‘Structural flaws led to dam collapse’

Lands, Agriculture, Water, Fisheries and Rural Resettlement Minister Dr Anxious Masuka (left) speaks while Higher and Tertiary Education, Innovation, Science and Technology Development Minister Professor Amon Murwira (second from right), University of Zimbabwe Vice Chancellor Prof Paul Mapfumo (middle) and UZ acting general manager Agro Mr Collins Chizhande (right) during a tour of the learning institution’s thriving soya bean crop in Mazowe yesterday — Picture: Kudakwashe Hunda

Fungai Lupande

Mashonaland Central Bureau

The collapse of Iron Duke Kent 1 and Kent 2 dams in Mazowe on Sunday was a result of a design fault and the dams were being continuously renovated to store more water.

Lands, Agriculture, Water, Fisheries and Rural Resettlement Minister Dr Anxious Masuka yesterday said the Zimbabwe National Water Authority (Zinwa) should increase monitoring and inspection of dams as required by law.

The tour enquired on why the dam walls collapsed causing downstream flooding of Mazowe River which killed one person and left several others missing.


“We are now focusing on whether this dam can be rehabilitated so that it can be used to irrigate the current 150 hectares and increase to the potential 1 000 hectares in line with accelerated irrigation revitalisation and development strategy,” he said.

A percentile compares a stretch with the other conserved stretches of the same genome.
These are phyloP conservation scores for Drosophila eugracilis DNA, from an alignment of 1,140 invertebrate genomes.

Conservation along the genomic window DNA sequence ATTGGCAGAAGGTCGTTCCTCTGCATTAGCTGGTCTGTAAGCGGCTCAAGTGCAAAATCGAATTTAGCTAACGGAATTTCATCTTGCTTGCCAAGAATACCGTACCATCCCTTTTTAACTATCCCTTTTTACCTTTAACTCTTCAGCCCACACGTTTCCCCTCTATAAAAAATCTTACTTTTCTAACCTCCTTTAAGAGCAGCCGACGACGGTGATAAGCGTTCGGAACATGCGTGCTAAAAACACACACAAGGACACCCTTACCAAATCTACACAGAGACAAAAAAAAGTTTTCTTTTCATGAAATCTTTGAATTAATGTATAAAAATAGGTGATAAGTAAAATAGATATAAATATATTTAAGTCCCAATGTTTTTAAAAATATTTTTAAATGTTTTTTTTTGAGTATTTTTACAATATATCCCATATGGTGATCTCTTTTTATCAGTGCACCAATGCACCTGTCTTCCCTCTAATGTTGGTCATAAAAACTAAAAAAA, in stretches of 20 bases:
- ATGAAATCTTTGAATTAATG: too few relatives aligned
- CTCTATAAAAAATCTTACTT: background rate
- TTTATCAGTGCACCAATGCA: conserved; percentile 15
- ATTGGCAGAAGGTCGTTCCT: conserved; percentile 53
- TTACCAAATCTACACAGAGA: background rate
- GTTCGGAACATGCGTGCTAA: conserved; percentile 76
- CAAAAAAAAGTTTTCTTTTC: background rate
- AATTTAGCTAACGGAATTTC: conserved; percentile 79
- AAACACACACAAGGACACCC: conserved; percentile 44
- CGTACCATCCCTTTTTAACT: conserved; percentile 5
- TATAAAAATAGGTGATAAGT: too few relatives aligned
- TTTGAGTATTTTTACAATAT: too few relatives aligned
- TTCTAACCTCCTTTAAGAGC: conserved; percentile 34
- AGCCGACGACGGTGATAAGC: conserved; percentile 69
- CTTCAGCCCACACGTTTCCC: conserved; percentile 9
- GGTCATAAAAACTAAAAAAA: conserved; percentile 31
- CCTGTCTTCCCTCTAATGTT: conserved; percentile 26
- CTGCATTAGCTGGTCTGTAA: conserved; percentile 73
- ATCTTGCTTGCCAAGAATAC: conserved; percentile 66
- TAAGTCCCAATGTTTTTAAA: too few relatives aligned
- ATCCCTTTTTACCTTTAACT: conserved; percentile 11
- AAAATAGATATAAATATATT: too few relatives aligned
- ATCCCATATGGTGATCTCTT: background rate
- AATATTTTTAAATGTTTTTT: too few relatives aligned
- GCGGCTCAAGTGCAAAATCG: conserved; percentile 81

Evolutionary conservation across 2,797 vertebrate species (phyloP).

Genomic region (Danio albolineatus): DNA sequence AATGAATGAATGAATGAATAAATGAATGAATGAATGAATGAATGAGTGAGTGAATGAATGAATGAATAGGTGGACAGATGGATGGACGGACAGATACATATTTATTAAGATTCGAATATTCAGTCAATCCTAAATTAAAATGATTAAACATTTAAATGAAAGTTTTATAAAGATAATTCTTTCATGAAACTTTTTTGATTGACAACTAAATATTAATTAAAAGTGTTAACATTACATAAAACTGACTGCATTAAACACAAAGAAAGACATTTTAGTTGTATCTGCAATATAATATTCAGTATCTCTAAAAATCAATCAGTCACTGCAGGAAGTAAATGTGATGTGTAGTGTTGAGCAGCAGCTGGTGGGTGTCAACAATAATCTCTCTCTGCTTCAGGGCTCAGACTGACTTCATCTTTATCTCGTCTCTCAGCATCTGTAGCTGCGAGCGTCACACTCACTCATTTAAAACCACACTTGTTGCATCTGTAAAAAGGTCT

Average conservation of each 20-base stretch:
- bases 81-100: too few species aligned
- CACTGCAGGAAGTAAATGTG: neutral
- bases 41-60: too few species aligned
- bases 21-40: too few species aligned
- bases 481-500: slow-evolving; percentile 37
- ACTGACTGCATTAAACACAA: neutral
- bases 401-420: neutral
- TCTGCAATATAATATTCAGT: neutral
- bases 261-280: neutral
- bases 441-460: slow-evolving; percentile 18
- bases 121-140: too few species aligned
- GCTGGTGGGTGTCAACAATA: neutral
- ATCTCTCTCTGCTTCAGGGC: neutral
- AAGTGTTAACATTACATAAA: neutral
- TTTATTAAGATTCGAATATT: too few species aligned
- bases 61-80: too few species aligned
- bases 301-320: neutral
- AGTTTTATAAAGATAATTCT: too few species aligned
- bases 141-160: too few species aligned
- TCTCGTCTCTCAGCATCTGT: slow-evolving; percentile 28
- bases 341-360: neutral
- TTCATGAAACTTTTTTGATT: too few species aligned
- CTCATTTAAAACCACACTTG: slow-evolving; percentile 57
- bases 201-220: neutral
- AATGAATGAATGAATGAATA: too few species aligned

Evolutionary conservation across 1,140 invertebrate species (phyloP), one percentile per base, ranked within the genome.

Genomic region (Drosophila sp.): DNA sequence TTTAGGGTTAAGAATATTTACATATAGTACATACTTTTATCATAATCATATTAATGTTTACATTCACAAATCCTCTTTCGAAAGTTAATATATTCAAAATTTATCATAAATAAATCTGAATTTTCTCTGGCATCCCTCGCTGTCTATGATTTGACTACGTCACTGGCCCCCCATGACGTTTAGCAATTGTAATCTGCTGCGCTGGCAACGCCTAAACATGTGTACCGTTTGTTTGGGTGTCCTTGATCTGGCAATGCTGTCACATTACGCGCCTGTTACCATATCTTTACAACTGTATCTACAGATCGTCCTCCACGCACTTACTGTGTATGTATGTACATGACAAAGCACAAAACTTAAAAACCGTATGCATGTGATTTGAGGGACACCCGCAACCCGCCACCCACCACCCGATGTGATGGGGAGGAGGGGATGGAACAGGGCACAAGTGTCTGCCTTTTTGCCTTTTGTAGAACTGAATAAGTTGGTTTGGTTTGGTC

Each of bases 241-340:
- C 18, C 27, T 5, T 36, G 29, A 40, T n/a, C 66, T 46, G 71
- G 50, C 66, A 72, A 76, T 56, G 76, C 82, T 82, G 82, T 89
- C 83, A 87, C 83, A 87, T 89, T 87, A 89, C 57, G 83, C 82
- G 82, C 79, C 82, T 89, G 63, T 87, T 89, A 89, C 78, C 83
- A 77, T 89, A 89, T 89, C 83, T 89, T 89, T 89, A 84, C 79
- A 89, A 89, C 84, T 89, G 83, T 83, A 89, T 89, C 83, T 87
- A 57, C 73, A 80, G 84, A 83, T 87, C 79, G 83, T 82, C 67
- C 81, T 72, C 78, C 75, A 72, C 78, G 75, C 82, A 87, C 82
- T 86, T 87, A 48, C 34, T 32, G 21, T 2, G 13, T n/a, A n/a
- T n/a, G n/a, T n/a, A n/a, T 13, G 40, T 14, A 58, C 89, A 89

Following the land reform programme, many farmers became dam owners and Zinwa, being the country’s water resources management agency, was supposed to monitor and conduct inspections of dams.

“It was also the responsibility of private dam owners to constantly monitor and inspect their dams using approved engineers, he said.

“We are also looking at a collaborative effort with mines which use the water. We are mobilising resources for the bigger picture of Vision 2030. For the country to achieve Vision 2030, we ought to be food secure first.

“We will achieve food security first through the smallholder level, the 1,8 million households who achieve food security through conservation agriculture which we call Pfumvudza.

“In the broader scheme, we need to establish 350 000 hectares of irrigable land in the next three seasons. We need dams for the accelerated irrigable rehabilitation and revitalisation strategy.”

Zinwa chief executive Engineer Taurai Maurukira said they will up their game in maintenance and operations on both Government and privately-owned dams.

He said they were engaging Iron Duke Mine and three gold milling plants surrounding Kent 1 and Kent 2 dams for repair and restoration.

“This incident is a warning that we need to treat dam infrastructure as important structures in attaining Vision 2030 in respect of agriculture,” he said.

“The responsibility to ensure the dam is in sound condition is on the owner. Following the land reform programme, people assumed ownership because of proximity to the dam.


“In pursuit of the Water Act, Government said those dams must be maintained and operated by Zinwa. Kent is a large dam and we needed to check on the condition of the dam and give the necessary alarms. Any warning and remedial acts could have been taken in time.”

Mr Maurukira said at full capacity the dams could irrigate 1 000 hectares of land and could be used by nearby mines.